2023 holds a lot of promise.
After surviving the volatility of 2022, investors are ready for positive change.
Unfortunately, most financial media outlets are focused on day-to-day noise. They aren’t great at delivering clarity.
Here at the Financial Star, we focus on the largest trends driving the market. Our hope is that these articles add value to you and your understanding of where the markets will go next.
Below, we will outline the three trends that could shape the investment landscape of 2023.
Trend #1: Energy Transition
This is one of the largest trends of this decade and potentially of this century.
The world is switching from fossil fuels to clean energy: renewables, nuclear power, and alternative sources of energy such as hydrogen.
The United States has passed one of the largest bills supporting clean energy in 2022: the Inflation Reduction Act.
Shortly after, investors put clean energy ETFs on their radar. Morningstar reports that after the legislation was passed, these thematic funds saw significant net inflows of capital.
Over $1.4 trillion was invested in clean energy in 2022, according to the World Economic Forum.
Private investment in clean energy was also significant. Investors committed about $10 billion to clean technologies, attracted by the US government’s tax credits.
PitchBook, a market data provider, forecasts that clean technology alone will become a $1.4-trillion market with an impressive 8.8% annual growth.
Trend #2: High Inflation
Inflation set multi-decade records across the world.
In June 2022, the US Consumer Price Index soared 9.1% compared to its level one year prior. It reached a 40-year high.
In Europe, annual inflation was 10.6% in October.
To deal with the effects of inflation, investors purchased commodities.
Vanguard, an asset manager, says that “commodities’ inflation-hedging power has been strong and consistent.”
In 2023, inflation remains high. And it will likely stay above 2% this year, according to a Survey of Professional Forecasters.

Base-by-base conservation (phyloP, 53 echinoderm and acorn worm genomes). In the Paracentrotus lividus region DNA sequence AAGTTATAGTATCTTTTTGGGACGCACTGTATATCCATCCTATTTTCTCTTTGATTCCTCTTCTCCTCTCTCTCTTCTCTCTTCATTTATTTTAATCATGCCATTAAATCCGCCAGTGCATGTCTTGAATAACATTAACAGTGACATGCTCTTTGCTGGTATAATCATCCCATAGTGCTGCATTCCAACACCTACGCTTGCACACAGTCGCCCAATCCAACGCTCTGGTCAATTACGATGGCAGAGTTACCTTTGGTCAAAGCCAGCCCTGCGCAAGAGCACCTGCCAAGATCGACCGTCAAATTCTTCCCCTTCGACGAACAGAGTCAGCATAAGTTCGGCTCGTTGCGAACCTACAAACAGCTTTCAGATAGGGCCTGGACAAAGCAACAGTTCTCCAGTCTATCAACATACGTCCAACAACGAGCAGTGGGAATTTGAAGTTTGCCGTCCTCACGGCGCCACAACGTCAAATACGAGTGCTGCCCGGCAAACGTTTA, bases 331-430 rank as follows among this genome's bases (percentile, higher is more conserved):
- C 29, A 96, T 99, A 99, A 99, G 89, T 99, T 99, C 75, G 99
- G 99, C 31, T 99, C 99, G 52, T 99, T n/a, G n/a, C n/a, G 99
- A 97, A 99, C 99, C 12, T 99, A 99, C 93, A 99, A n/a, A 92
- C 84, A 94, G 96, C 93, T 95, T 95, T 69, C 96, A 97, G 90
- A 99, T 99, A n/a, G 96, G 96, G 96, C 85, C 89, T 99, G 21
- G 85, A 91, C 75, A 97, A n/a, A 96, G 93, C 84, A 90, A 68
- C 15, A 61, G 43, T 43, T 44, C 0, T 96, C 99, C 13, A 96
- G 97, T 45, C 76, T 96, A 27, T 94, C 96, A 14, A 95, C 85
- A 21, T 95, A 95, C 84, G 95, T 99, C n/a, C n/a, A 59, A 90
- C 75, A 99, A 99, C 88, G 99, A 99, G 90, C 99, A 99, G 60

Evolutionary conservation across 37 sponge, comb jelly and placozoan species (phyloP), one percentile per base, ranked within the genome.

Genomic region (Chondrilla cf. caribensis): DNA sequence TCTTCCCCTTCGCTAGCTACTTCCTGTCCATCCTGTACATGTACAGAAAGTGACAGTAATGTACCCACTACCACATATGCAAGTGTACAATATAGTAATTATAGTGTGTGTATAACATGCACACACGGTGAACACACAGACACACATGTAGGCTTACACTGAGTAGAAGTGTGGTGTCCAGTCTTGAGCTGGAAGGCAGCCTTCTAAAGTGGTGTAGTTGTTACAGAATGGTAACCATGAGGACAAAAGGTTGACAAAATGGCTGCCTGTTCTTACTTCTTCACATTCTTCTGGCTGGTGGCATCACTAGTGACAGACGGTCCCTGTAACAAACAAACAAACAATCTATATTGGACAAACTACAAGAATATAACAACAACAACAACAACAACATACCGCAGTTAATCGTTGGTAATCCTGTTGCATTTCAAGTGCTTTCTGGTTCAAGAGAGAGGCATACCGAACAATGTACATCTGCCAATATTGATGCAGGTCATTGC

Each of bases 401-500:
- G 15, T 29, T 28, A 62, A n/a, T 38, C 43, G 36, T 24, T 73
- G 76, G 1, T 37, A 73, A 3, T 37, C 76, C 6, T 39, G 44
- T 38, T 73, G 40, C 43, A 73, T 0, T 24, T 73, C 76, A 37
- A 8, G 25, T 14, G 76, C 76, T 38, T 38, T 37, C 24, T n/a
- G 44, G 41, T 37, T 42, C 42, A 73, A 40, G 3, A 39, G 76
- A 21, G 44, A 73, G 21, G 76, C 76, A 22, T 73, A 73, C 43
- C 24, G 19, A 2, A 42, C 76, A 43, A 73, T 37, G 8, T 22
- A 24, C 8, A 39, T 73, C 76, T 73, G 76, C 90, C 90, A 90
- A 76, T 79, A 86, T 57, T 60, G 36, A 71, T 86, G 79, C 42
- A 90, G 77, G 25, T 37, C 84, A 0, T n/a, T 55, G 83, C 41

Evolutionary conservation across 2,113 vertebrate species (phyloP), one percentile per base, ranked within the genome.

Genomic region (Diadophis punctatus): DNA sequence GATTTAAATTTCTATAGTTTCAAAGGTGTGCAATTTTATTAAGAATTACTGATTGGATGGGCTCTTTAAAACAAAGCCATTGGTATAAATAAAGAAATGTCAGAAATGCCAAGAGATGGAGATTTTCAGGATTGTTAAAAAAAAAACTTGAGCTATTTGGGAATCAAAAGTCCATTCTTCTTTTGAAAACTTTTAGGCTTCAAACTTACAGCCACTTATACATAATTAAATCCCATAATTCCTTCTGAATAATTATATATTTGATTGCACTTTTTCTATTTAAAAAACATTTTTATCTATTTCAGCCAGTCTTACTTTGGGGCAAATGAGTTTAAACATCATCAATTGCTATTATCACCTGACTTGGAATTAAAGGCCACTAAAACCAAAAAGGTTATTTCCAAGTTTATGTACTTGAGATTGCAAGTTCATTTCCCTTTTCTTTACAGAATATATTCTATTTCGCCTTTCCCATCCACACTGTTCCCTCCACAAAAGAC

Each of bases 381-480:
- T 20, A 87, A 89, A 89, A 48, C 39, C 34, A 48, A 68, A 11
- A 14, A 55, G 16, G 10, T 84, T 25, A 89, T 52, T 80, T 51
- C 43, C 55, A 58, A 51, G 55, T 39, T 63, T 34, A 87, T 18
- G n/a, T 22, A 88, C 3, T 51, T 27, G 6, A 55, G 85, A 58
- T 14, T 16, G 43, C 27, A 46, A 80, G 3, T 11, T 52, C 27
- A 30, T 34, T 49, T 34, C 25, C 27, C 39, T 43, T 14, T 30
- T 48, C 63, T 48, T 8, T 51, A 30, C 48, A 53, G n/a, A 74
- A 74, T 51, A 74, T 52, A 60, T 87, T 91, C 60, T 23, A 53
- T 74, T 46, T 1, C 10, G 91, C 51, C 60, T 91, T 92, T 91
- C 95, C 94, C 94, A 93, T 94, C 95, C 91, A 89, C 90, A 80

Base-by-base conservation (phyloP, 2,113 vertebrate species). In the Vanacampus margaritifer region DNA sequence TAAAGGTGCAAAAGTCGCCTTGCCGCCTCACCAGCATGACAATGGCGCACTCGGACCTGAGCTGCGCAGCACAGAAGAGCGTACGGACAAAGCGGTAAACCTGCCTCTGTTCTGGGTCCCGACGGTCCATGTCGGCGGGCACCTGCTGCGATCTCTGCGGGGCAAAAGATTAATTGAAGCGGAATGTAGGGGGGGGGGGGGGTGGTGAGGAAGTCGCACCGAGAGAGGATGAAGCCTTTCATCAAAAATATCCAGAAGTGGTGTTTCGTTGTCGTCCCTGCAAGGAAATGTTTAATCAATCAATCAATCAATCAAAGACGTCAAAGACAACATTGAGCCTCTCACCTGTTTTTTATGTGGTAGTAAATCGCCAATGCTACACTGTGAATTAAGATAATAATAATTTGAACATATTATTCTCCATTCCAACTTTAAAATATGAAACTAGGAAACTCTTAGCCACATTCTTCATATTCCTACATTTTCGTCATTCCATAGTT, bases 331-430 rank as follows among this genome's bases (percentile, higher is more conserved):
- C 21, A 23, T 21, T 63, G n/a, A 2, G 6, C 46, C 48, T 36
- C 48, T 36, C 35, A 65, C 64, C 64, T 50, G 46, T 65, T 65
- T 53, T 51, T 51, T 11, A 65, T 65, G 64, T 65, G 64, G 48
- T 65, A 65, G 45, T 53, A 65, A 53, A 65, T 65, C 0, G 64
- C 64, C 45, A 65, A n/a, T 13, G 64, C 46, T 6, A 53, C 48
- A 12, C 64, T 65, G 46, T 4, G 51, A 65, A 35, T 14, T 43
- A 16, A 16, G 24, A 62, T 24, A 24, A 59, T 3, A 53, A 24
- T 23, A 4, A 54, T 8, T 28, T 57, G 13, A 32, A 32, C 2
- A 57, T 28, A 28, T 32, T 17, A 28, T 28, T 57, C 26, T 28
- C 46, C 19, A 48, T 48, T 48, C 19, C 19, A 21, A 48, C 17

This trend could continue delivering blows to the broad market indexes.
But niche markets such as commodities might be helpful in dealing with the effects of rising prices.
In 2022, the iShares S&P GSCI Commodity-Indexed Trust gained 24%. This is over three times higher than the expected annual inflation of 6.6%, according to the Federal Reserve Bank of Cleveland’s estimate.
High inflation is here to stay. This year, our focus will be on commodities again as one of the historically best ways to deal with it from an investment perspective.
Trend #3: A Possible Recession
Financial media is filled with recession forecasts.
Consensus estimates point at a 65% probability of a recession in the US. In the eurozone and the United Kingdom, the probability of a recession stands at about 80%.
What will the stock market do?
Historically, and surprisingly, the stock markets rose during a recession. Data going back to 1945 says that, on average, the S&P 500 index rose by 1% in recessionary periods.
The reason for this is that stock markets tend to “deal” with the effects of a recession earlier than the economy would do. By the time the real economy was going through difficult times, the market had already processed the bad news and started recovering.
Given how much volatility we saw in 2022, our hope is that the market is right again.
However, investors should take a hard look at their portfolios while the possible recession hasn’t arrived yet and ensure that the assets they hold have a certain margin of safety that will protect them against any potential problems in the real economy.
Thank you for your loyal readership,
The Financial Star team